Water scarcity and water quality are acute problems for millions of rural households across the world, affecting health, education, and economic outcomes. Access to safe and reliable water remains a challenge for 780 million people worldwide, most of whom live in low density rural areas. While in urban settings piped water networks working with large reservoirs and underground aquifers are viable solutions for water access, for families living in low-density rural settings an economical solution to water supply is yet to be found. In the Brazilian Northeast region we study, comprising 9 states home to 22 million rural inhabitants spread over 974,752km2, 96% of households in rural areas have inadequate or semi-inadequate water and sanitation. The region is populated by small landowners dedicated to rain-fed agriculture. For the majority of these families the main sources of water are seasonal rivers and small community reservoirs at the foot of hills which replenish during the rainy season. Vulnerability to drought is very high, and families cope with water scarcity by restricting use, depleting savings to purchase water, and migrating temporarily or even permanently. Even when water is available during the rainy season, in terms of health, drinking surface water has a high likelihood of being contaminated causing children to suffer from chronic diarrhea and other illnesses that prevent absorption of micronutrients essential to physical growth and cognitive development.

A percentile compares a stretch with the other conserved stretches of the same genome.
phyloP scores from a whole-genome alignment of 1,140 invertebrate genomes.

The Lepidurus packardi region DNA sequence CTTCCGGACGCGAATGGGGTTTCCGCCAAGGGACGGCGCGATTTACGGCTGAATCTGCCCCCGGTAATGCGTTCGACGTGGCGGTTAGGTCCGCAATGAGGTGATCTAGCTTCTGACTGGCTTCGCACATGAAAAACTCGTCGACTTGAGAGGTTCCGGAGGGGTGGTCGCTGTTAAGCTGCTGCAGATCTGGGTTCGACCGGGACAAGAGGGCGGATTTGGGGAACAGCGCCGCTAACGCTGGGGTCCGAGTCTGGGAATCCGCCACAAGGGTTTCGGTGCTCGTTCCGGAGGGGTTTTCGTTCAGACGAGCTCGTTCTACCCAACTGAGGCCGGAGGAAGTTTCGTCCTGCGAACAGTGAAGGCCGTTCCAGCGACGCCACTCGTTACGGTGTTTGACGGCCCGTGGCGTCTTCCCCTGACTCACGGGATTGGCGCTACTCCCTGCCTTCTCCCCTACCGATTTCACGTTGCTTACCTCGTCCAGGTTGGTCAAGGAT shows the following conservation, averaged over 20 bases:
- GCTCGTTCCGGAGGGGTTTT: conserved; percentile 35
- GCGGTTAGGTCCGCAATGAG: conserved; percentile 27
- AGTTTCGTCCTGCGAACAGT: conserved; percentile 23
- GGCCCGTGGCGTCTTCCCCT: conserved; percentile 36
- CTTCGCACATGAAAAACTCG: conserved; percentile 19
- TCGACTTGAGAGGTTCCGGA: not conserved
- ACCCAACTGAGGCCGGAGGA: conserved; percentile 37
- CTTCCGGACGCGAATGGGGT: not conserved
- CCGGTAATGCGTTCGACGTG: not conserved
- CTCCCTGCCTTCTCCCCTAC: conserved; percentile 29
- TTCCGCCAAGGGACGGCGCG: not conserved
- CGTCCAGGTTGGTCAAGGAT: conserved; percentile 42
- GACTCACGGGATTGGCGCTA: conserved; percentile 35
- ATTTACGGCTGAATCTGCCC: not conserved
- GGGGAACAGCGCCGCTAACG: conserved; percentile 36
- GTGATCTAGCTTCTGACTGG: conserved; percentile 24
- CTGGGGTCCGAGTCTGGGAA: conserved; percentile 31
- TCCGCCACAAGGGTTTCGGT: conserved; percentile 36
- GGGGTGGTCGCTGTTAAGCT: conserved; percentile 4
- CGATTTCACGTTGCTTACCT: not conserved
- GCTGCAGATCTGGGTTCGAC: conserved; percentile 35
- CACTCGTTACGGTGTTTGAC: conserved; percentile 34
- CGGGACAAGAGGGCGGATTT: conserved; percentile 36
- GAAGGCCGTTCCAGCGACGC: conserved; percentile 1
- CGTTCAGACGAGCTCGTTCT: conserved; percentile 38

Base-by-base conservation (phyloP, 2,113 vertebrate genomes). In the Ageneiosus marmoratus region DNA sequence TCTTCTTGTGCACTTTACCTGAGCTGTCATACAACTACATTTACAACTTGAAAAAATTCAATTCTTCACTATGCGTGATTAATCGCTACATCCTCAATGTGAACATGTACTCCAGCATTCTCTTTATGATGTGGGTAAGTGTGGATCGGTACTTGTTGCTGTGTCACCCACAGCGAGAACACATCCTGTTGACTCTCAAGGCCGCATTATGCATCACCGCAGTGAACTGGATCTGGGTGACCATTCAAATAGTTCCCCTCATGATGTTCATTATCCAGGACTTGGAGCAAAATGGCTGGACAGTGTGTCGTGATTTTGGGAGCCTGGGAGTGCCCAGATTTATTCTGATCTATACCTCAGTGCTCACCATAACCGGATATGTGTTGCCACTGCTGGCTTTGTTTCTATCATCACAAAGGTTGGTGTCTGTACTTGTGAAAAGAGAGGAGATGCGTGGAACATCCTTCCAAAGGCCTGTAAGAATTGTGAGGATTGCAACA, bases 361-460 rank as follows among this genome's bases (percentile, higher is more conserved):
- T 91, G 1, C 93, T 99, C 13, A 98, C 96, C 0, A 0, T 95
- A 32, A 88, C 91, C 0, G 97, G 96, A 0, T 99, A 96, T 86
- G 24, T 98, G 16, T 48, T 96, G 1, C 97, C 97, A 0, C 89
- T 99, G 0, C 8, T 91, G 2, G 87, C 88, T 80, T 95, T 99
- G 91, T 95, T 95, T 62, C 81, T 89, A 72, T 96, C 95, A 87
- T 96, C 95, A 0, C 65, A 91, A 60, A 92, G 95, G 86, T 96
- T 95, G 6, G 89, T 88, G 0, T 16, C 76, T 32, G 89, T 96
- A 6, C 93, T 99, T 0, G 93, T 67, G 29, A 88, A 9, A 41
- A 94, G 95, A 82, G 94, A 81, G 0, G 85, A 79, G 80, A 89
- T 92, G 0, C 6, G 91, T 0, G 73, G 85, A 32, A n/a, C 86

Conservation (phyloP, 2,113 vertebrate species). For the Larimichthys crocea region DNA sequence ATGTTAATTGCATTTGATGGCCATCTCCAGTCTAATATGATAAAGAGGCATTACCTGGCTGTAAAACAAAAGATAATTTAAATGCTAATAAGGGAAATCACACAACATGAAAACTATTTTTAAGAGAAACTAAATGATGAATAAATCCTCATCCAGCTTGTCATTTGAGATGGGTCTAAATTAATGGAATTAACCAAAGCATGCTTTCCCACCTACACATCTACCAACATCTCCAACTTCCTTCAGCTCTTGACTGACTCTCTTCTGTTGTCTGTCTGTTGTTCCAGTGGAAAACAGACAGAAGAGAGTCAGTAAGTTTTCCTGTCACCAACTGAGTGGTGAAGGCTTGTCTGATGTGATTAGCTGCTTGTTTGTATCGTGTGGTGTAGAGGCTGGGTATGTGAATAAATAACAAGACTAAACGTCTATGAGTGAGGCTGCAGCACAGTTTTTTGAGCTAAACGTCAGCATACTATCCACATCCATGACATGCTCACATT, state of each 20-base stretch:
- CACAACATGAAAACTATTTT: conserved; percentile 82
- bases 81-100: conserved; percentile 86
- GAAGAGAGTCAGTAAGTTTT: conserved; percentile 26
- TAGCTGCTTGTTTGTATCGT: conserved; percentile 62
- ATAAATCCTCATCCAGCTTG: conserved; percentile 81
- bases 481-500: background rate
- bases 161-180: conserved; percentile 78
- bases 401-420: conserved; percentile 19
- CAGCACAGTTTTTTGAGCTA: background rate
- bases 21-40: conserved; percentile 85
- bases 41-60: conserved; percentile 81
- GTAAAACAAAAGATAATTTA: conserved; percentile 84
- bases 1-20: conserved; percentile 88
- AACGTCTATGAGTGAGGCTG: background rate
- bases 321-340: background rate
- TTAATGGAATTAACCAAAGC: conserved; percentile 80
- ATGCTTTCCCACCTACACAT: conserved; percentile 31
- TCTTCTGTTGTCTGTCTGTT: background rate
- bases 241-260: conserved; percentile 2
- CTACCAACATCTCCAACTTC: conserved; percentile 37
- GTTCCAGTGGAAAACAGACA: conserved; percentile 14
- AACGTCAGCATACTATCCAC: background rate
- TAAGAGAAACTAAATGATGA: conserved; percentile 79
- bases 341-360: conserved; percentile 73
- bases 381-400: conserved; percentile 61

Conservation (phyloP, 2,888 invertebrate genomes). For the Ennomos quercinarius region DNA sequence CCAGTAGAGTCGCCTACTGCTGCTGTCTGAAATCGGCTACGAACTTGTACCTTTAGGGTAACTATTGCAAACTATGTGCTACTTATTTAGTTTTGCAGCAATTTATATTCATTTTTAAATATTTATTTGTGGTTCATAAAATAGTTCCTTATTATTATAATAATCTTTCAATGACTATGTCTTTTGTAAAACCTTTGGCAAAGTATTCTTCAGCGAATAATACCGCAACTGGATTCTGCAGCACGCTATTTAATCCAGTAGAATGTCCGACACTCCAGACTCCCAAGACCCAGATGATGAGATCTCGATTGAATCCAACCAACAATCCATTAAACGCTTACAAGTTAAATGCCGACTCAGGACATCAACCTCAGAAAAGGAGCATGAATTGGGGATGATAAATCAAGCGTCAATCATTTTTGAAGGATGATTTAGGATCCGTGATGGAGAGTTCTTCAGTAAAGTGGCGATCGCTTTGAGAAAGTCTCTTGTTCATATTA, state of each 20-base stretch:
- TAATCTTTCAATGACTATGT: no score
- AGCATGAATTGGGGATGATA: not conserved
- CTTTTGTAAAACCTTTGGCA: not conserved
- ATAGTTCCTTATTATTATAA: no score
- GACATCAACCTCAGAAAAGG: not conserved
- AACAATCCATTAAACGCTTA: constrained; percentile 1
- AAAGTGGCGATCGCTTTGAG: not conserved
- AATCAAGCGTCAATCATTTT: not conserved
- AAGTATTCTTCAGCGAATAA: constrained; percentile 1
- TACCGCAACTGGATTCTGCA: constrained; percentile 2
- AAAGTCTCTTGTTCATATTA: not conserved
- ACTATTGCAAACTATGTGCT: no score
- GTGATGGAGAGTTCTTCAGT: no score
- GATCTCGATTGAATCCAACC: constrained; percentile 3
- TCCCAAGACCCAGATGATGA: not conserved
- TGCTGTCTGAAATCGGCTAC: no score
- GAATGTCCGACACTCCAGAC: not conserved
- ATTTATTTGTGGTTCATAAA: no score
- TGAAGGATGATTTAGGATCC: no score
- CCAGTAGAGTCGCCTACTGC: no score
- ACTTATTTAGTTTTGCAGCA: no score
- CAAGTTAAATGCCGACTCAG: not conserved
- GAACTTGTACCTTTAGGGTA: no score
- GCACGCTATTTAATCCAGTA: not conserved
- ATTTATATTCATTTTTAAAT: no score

In this context, we conduct an impact evaluation of a novel water technology being rolled out to address water access in the rural Northeast. It consists of providing households (free of charge) with a large residential rain-fed water cistern to households in rural areas lacking other water sources (No piped water, no pre-existing water cistern). The cistern intervention we study consists of a 16,000 liter reinforced concrete cistern for residential use, which is filled during the rainy season with water running from the house’s rooftop, and – in theory – should provide families enough water for cooking and drinking during the dry season. The cistern technology was a proposal of the NGO community in Brazil as a solution to water access in the region after a major drought in the late 1990’s exposed profound structural water vulnerabilities. Since 2003, the Brazilian government has been working with a network of organizations on a program to install one million roof-fed rainwater cisterns that will serve roughly five million rural people in the region. With support from AECID (Spanish International Development Fund for Water and Sanitation) we implement a rigorous randomized control trial of this technology and its impacts at household level. We address key questions about effects of the cistern on water availability, water quality, children’s health, labor market outcomes, and educational outcomes.
An additional data collection effort was implemented on the same sample in 2012 and 2013 financed by SSHRC to study how the cisterns affected political interactions between households and local politicians.